This is what we do
At time of writing KritzKast has recorded 176 episodes. Initially running once a month(ish) it quickly became obvious that we needed to run to a regular schedule in order to both keep and grow our audience. While we were good at talking even in the early days, it wasn’t much fun to be the guy doing the edit. The audio quality was brutishly bad and we were loosing as many listeners as we had gained with our content. It took a while to work out how to record, clean and edit the show into a format that works well and is easily repeatable.
We started the organisation, The PodKast Company Ltd in order to allow us to work with other companies and help new podkasters realise their dreams. So, this is what we do at KritzKast each week to give us the output you love.
I’m going to skip over a few things that are important for a podkast to work. Fear not, I’ll come back to them in later posts. For now though we’ll start with the simple things:
It all started with an idea. We were chatting each week about what was going on in our TF2 Clan. We were talking on mumble and having fun with it. The conversations went back and forth, work was done and fun was had by all. I think the three of us all had the same idea the same week, “Let’s do a podcast!” And the rest is as they say, history. Oh those rose tinted nostalgic spectacles. The important thing was the idea. In the case of KritzKast the idea was to have a place to talk about a game that we all loved. For you that game may be DOTA2, Minecraft or Star Craft 2. It could be a genre of gaming, a platform or a review of other communities. To be completely honest what you’re looking at each week can be as simple as on-going projects in the gaming world.
In many regards we lucked out with TF2. Even back then Valve Software were pushing out updates on a regular basis (this was back before hats, the steam workshop and trading) and there was a quickly establishing community. The game had legs so years on there’s still enough content coming out on a daily basis that we always have content for the show. Whatever you what to podkast about make it something you’re already enthusiastic about, something you love. If things go well you’ll be talking about it for years to come. If it turns out this was a passing fad for you, then your show will suffer for it, your audience will leave you and the work you’ll have put in to building everything up will have been for naught.
So this is going to be something you’ll be doing for a while. Think about your school or job, your social life, your gaming life, your health. If you’ve still got time after all of that to research, record and edit a show then you’re probably more organised than I am, or you’re better at lying to yourself. How often you and your co-hosts record and push out content will be dependant on all the above but it’ll also depend on what everyone else is doing. With KritzKast we can rely on the TF2 community to come up with interesting things even when Valve don’t have an update that week. We can afford to make KritzKast a weekly podkast but the guys at Asemble have to wait for a few weeks to have enough Portal 2 content for their show.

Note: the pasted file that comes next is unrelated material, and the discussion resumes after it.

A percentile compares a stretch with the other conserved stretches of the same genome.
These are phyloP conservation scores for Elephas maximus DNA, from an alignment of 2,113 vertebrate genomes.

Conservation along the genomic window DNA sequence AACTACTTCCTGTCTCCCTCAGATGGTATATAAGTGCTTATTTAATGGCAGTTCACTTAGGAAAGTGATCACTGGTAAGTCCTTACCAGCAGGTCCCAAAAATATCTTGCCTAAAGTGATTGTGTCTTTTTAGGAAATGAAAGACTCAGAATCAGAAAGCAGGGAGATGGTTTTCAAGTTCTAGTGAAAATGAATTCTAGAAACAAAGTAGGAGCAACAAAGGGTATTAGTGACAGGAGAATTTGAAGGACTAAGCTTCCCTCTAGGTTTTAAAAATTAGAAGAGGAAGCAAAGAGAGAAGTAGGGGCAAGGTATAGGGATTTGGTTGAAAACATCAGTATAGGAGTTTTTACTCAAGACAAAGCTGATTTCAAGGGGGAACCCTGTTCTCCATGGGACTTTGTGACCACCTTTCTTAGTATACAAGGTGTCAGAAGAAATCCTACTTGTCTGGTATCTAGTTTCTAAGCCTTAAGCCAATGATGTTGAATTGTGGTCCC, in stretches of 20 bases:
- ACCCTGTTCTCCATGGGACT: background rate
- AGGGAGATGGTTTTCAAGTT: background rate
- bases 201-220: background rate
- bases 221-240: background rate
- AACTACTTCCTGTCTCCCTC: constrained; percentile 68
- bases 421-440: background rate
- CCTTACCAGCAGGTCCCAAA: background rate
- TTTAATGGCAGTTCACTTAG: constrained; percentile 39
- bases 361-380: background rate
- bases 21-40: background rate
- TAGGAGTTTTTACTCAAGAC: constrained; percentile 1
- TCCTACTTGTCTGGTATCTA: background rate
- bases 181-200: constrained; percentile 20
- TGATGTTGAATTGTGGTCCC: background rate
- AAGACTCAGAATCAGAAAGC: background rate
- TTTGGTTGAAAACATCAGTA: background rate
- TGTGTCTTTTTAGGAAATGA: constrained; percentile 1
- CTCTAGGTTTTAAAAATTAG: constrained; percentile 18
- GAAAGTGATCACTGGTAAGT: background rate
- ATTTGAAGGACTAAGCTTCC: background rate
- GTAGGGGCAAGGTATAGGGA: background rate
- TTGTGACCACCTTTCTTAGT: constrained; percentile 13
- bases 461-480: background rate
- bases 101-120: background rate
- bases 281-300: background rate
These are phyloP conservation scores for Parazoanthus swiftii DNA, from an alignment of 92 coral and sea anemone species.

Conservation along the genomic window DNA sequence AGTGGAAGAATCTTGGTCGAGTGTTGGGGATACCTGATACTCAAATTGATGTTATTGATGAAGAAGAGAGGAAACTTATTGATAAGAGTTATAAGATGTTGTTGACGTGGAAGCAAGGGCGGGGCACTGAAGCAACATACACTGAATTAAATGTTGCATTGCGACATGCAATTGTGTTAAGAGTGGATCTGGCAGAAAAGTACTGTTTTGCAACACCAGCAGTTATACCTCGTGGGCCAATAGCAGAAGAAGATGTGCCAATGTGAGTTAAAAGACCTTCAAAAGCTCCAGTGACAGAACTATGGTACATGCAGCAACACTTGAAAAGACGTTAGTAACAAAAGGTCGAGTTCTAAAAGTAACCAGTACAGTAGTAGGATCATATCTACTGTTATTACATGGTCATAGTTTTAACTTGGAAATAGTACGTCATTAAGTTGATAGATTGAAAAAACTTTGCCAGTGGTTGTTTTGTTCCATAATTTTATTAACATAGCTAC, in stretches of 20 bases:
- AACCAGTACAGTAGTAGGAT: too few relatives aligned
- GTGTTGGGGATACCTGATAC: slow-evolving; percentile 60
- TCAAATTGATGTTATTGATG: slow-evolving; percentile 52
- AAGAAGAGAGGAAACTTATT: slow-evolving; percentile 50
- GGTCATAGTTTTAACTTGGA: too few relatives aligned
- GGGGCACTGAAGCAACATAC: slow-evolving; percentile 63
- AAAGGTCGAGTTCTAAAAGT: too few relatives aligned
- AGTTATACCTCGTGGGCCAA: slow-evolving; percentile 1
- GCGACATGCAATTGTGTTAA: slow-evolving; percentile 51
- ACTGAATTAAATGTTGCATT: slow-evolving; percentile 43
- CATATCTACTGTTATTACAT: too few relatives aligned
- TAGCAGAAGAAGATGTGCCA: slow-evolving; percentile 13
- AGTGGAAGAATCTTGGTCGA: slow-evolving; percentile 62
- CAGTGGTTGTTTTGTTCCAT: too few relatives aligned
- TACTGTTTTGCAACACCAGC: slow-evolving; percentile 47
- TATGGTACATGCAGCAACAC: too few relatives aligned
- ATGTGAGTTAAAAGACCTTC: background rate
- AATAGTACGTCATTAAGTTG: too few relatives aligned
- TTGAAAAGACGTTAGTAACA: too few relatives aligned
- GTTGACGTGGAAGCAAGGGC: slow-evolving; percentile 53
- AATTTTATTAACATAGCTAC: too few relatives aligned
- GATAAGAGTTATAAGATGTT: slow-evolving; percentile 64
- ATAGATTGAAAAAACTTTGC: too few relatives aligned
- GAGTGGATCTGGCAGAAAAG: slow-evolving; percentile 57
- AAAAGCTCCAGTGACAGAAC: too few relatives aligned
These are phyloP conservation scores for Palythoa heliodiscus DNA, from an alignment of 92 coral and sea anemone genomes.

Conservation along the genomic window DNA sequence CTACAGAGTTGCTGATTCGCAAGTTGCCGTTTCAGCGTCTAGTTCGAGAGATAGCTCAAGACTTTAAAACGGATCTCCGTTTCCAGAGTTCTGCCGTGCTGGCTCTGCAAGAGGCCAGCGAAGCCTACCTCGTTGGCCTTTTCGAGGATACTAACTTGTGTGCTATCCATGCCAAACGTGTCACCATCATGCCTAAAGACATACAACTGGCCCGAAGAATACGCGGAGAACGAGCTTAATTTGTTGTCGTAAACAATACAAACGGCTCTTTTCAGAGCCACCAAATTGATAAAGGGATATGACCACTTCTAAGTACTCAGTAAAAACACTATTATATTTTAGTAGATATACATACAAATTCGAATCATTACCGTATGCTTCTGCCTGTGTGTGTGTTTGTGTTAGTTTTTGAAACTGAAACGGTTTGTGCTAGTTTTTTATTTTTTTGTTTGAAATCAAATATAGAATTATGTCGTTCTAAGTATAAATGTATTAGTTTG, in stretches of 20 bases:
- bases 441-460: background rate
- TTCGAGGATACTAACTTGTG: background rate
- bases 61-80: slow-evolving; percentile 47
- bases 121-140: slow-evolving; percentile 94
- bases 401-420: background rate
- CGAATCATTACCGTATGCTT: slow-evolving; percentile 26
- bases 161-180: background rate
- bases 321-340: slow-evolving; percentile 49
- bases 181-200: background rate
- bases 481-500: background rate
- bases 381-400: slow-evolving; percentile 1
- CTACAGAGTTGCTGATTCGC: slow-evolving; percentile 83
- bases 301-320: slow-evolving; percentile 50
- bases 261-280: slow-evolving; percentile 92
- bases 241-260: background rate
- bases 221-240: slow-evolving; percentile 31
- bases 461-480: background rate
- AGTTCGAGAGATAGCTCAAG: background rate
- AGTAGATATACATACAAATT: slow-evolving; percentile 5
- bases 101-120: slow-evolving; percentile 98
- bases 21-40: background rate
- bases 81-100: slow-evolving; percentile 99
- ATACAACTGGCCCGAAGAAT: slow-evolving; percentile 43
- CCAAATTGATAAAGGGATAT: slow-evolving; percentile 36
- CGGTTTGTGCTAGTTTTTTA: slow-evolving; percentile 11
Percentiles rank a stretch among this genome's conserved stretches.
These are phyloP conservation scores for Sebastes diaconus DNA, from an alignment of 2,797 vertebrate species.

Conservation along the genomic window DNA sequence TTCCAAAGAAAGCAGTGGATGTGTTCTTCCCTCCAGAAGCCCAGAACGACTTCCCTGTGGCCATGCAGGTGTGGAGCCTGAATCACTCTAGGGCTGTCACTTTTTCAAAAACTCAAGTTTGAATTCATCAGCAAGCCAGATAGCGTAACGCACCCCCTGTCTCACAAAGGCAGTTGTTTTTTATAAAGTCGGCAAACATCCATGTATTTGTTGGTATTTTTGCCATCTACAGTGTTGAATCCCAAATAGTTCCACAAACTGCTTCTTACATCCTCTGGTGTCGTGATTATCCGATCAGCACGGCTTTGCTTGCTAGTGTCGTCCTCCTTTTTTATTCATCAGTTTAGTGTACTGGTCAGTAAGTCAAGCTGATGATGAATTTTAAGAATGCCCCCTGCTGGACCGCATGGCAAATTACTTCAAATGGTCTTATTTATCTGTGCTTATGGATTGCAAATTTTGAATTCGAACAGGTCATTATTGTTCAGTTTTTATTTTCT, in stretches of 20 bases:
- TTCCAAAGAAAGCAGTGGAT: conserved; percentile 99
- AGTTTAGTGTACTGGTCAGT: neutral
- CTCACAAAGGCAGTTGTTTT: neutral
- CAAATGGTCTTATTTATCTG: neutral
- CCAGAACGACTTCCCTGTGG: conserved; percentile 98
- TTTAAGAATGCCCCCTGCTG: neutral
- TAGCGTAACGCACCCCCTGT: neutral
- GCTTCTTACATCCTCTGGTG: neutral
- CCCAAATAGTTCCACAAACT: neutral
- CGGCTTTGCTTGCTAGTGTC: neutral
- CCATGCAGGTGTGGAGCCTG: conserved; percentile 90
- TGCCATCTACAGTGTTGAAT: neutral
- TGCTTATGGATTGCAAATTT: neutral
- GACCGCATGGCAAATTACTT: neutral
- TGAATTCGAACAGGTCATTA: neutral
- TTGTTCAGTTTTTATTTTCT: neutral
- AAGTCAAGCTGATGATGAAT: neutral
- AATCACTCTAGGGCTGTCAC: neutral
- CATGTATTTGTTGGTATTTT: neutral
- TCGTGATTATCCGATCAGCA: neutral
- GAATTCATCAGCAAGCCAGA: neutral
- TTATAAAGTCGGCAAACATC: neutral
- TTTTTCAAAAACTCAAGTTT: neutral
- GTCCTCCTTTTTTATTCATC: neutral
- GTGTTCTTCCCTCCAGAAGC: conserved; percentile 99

We didn’t start with a regular schedule. The first few episodes came out once a month, then once a fortnight, then once every six weeks before we finally buckled down to the weekly format. Our audience would find the show, subscribe, not see anything for a few weeks then unsubscribe, never to return. As much as we say we’d do this even if we didn’t have an audience, a steady or growing audience offers us the chance to do amazing things.
Just do it
The last thing I’m going to talk about here is the first thing you need to do; it. Like the first paragraph of an essay, the first time you try and record your podkast it’ll be crap. At the time you make it you’ll probably think it’s amazing, the best thing to ever happen to anyone’s ears. Trust me though, it won’t be. It’ll be crap. The sound will be full of hisses and pops. You’ll be waffling. Every third word will be “err”. You’ll trail off into giggles. You’ll stutter and there be long blank spaces of dead air. Trust me on this, it’s crap. KritzKast episode 000 was crap, and we thought it was brilliant. But we made it, and that’s the main thing. You can’t learn how to make a good or successful podkast by reading blogs, even this one won’t help much, a little maybe, but not much. You’ve got to learn by experience.
Figure out what your show will be about and sketch out a plan for that content in advance. Keep #000 down to no more than 10mins. Record it then leave it for a day before you come back and listen to it. Don’t bother sharing it with anyone, just regard it as a first take and record the same show again. #000 take-2 will probably still be really bad but at least now you have something you can share with your mates. Get some feedback and build from there. Use the positive feedback to decide what’s good and the negative to decide what to spend more time working on or throw out completely. We were lucky enough to have Clan VenGeaNce and they ripped our first efforts to shit. Thanks guys.